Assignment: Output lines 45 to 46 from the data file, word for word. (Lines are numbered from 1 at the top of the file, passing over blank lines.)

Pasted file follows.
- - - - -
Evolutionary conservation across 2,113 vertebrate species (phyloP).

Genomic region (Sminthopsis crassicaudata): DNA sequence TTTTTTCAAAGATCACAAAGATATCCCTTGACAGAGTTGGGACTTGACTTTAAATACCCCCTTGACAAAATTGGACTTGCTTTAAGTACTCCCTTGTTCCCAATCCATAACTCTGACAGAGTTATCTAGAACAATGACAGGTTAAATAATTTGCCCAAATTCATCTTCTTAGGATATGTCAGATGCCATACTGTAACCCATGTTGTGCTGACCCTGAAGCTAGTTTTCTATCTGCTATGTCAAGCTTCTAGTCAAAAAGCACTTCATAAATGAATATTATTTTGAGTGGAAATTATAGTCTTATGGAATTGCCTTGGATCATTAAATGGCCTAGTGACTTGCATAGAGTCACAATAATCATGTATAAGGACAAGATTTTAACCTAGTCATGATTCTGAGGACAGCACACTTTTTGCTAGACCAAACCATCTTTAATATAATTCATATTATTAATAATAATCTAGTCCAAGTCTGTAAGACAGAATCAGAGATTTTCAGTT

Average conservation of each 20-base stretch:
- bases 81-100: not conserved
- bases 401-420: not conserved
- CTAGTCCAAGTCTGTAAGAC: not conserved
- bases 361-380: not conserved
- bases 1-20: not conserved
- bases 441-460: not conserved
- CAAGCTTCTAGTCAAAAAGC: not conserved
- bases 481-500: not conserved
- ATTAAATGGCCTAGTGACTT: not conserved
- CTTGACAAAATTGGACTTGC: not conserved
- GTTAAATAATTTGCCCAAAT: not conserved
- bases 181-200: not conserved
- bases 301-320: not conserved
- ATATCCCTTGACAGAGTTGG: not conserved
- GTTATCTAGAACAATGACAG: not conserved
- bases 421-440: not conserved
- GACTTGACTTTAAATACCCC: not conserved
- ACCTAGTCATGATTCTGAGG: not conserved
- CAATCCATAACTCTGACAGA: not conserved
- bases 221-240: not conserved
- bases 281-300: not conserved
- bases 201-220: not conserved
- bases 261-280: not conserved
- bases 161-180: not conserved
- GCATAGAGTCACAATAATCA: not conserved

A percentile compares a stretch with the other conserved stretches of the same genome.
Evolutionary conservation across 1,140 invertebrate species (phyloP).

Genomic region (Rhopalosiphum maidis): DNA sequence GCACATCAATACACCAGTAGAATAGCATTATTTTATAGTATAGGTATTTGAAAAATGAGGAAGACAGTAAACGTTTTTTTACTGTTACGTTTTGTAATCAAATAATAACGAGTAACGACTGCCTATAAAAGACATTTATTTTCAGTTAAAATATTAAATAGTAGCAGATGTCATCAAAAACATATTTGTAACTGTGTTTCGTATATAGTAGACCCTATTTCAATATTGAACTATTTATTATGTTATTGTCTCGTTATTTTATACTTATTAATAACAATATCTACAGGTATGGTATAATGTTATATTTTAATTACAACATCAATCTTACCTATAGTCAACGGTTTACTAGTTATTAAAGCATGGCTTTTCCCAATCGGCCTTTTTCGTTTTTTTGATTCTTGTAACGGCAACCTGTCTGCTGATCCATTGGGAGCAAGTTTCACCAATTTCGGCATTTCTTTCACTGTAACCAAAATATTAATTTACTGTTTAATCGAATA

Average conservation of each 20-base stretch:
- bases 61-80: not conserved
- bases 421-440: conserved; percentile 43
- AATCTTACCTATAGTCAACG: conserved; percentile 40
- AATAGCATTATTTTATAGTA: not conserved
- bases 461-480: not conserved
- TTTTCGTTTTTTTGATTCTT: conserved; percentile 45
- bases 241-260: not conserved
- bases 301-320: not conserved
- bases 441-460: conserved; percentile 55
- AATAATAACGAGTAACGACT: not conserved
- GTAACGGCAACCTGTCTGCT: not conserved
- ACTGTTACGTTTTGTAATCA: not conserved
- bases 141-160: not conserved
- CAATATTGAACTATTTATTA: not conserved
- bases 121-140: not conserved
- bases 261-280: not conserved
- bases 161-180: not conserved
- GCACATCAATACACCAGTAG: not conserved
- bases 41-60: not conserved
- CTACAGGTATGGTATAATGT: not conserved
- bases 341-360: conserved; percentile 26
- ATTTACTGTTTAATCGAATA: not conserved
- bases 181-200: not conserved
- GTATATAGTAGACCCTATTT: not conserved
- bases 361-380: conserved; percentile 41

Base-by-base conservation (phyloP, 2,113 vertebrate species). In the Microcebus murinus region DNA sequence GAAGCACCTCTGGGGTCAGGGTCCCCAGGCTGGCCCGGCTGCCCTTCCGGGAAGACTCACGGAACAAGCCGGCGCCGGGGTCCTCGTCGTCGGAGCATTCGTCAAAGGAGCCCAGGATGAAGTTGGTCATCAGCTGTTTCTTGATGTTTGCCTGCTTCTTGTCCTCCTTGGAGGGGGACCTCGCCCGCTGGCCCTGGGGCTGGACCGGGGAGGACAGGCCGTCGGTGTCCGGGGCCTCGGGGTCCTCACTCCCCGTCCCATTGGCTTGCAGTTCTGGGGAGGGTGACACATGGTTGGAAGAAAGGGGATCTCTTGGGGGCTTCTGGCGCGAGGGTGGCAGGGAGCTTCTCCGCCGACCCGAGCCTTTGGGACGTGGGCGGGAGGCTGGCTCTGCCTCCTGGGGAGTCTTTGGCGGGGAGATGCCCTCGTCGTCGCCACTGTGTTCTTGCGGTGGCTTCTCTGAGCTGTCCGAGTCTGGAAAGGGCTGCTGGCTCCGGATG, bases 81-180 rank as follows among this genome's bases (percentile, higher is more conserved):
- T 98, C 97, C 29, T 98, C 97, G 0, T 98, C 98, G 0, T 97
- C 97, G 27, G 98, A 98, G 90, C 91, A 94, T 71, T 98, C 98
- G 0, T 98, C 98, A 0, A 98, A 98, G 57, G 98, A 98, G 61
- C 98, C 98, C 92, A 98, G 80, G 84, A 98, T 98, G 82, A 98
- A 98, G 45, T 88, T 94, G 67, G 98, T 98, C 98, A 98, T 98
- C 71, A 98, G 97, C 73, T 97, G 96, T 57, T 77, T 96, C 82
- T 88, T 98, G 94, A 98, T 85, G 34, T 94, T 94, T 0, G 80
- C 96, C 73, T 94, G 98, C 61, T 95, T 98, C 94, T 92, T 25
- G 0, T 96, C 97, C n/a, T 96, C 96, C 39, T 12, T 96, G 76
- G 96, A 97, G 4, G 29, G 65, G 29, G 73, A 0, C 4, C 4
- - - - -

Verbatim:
- bases 141-160: not conserved
- CAATATTGAACTATTTATTA: not conserved